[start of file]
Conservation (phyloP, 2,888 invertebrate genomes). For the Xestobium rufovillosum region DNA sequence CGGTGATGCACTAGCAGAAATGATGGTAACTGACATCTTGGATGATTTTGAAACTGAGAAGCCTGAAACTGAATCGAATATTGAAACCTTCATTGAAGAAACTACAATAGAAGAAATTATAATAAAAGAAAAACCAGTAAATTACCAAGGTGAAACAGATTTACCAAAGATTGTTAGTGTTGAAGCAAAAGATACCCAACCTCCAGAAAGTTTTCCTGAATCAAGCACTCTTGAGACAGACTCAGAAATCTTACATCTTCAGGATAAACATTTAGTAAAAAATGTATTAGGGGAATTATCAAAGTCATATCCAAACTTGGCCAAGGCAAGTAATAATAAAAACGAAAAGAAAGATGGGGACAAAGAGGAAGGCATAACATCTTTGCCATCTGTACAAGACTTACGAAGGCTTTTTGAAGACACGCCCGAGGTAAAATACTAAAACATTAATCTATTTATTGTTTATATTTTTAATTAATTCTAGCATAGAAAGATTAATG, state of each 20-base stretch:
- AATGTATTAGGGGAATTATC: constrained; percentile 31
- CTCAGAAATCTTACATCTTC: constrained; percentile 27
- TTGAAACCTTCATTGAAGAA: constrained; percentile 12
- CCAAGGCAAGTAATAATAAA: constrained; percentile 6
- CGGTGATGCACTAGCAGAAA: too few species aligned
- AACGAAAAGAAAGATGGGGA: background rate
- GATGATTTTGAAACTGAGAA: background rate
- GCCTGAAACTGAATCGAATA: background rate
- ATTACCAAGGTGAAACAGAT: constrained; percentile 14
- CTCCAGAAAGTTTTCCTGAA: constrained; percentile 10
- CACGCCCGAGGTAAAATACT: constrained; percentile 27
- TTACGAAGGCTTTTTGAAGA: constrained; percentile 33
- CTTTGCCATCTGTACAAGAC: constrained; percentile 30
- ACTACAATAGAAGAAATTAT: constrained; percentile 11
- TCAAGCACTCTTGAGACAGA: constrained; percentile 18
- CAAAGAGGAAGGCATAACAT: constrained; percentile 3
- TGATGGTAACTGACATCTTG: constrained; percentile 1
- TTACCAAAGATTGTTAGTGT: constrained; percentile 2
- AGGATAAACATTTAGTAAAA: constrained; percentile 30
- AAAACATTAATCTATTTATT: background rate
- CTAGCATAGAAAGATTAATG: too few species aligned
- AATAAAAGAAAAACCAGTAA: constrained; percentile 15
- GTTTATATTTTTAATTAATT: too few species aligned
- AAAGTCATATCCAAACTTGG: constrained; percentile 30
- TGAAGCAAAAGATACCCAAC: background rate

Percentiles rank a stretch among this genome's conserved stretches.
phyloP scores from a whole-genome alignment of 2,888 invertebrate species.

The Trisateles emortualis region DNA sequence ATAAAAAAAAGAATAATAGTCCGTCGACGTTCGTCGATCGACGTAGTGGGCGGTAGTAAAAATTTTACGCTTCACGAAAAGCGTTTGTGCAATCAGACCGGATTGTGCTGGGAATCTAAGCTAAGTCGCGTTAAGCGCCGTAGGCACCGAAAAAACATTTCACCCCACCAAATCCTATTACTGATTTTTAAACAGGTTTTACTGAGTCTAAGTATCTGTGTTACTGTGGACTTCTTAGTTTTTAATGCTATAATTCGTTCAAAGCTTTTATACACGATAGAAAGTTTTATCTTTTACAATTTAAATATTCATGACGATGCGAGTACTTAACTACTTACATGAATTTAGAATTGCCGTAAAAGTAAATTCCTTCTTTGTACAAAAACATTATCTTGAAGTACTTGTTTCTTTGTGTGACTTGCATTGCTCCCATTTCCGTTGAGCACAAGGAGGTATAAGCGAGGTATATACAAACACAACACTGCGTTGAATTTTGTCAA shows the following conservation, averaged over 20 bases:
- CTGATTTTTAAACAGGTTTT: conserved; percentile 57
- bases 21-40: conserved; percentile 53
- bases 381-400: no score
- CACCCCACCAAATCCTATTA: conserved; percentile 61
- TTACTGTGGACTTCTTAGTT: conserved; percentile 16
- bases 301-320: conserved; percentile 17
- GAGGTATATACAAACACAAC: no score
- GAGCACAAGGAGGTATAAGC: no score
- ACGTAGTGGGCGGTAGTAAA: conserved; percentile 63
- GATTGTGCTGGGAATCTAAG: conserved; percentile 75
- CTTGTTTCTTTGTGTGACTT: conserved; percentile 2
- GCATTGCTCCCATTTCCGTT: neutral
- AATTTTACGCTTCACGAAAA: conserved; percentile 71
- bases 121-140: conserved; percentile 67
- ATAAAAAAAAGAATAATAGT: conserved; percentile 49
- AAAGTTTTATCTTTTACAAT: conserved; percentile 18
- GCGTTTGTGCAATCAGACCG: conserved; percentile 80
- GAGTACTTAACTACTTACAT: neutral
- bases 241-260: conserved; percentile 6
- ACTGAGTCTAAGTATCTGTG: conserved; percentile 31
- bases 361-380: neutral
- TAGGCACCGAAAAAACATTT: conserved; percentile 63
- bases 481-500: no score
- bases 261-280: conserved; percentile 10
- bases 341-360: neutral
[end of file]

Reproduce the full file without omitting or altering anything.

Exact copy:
Conservation (phyloP, 2,888 invertebrate genomes). For the Xestobium rufovillosum region DNA sequence CGGTGATGCACTAGCAGAAATGATGGTAACTGACATCTTGGATGATTTTGAAACTGAGAAGCCTGAAACTGAATCGAATATTGAAACCTTCATTGAAGAAACTACAATAGAAGAAATTATAATAAAAGAAAAACCAGTAAATTACCAAGGTGAAACAGATTTACCAAAGATTGTTAGTGTTGAAGCAAAAGATACCCAACCTCCAGAAAGTTTTCCTGAATCAAGCACTCTTGAGACAGACTCAGAAATCTTACATCTTCAGGATAAACATTTAGTAAAAAATGTATTAGGGGAATTATCAAAGTCATATCCAAACTTGGCCAAGGCAAGTAATAATAAAAACGAAAAGAAAGATGGGGACAAAGAGGAAGGCATAACATCTTTGCCATCTGTACAAGACTTACGAAGGCTTTTTGAAGACACGCCCGAGGTAAAATACTAAAACATTAATCTATTTATTGTTTATATTTTTAATTAATTCTAGCATAGAAAGATTAATG, state of each 20-base stretch:
- AATGTATTAGGGGAATTATC: constrained; percentile 31
- CTCAGAAATCTTACATCTTC: constrained; percentile 27
- TTGAAACCTTCATTGAAGAA: constrained; percentile 12
- CCAAGGCAAGTAATAATAAA: constrained; percentile 6
- CGGTGATGCACTAGCAGAAA: too few species aligned
- AACGAAAAGAAAGATGGGGA: background rate
- GATGATTTTGAAACTGAGAA: background rate
- GCCTGAAACTGAATCGAATA: background rate
- ATTACCAAGGTGAAACAGAT: constrained; percentile 14
- CTCCAGAAAGTTTTCCTGAA: constrained; percentile 10
- CACGCCCGAGGTAAAATACT: constrained; percentile 27
- TTACGAAGGCTTTTTGAAGA: constrained; percentile 33
- CTTTGCCATCTGTACAAGAC: constrained; percentile 30
- ACTACAATAGAAGAAATTAT: constrained; percentile 11
- TCAAGCACTCTTGAGACAGA: constrained; percentile 18
- CAAAGAGGAAGGCATAACAT: constrained; percentile 3
- TGATGGTAACTGACATCTTG: constrained; percentile 1
- TTACCAAAGATTGTTAGTGT: constrained; percentile 2
- AGGATAAACATTTAGTAAAA: constrained; percentile 30
- AAAACATTAATCTATTTATT: background rate
- CTAGCATAGAAAGATTAATG: too few species aligned
- AATAAAAGAAAAACCAGTAA: constrained; percentile 15
- GTTTATATTTTTAATTAATT: too few species aligned
- AAAGTCATATCCAAACTTGG: constrained; percentile 30
- TGAAGCAAAAGATACCCAAC: background rate

Percentiles rank a stretch among this genome's conserved stretches.
phyloP scores from a whole-genome alignment of 2,888 invertebrate species.

The Trisateles emortualis region DNA sequence ATAAAAAAAAGAATAATAGTCCGTCGACGTTCGTCGATCGACGTAGTGGGCGGTAGTAAAAATTTTACGCTTCACGAAAAGCGTTTGTGCAATCAGACCGGATTGTGCTGGGAATCTAAGCTAAGTCGCGTTAAGCGCCGTAGGCACCGAAAAAACATTTCACCCCACCAAATCCTATTACTGATTTTTAAACAGGTTTTACTGAGTCTAAGTATCTGTGTTACTGTGGACTTCTTAGTTTTTAATGCTATAATTCGTTCAAAGCTTTTATACACGATAGAAAGTTTTATCTTTTACAATTTAAATATTCATGACGATGCGAGTACTTAACTACTTACATGAATTTAGAATTGCCGTAAAAGTAAATTCCTTCTTTGTACAAAAACATTATCTTGAAGTACTTGTTTCTTTGTGTGACTTGCATTGCTCCCATTTCCGTTGAGCACAAGGAGGTATAAGCGAGGTATATACAAACACAACACTGCGTTGAATTTTGTCAA shows the following conservation, averaged over 20 bases:
- CTGATTTTTAAACAGGTTTT: conserved; percentile 57
- bases 21-40: conserved; percentile 53
- bases 381-400: no score
- CACCCCACCAAATCCTATTA: conserved; percentile 61
- TTACTGTGGACTTCTTAGTT: conserved; percentile 16
- bases 301-320: conserved; percentile 17
- GAGGTATATACAAACACAAC: no score
- GAGCACAAGGAGGTATAAGC: no score
- ACGTAGTGGGCGGTAGTAAA: conserved; percentile 63
- GATTGTGCTGGGAATCTAAG: conserved; percentile 75
- CTTGTTTCTTTGTGTGACTT: conserved; percentile 2
- GCATTGCTCCCATTTCCGTT: neutral
- AATTTTACGCTTCACGAAAA: conserved; percentile 71
- bases 121-140: conserved; percentile 67
- ATAAAAAAAAGAATAATAGT: conserved; percentile 49
- AAAGTTTTATCTTTTACAAT: conserved; percentile 18
- GCGTTTGTGCAATCAGACCG: conserved; percentile 80
- GAGTACTTAACTACTTACAT: neutral
- bases 241-260: conserved; percentile 6
- ACTGAGTCTAAGTATCTGTG: conserved; percentile 31
- bases 361-380: neutral
- TAGGCACCGAAAAAACATTT: conserved; percentile 63
- bases 481-500: no score
- bases 261-280: conserved; percentile 10
- bases 341-360: neutral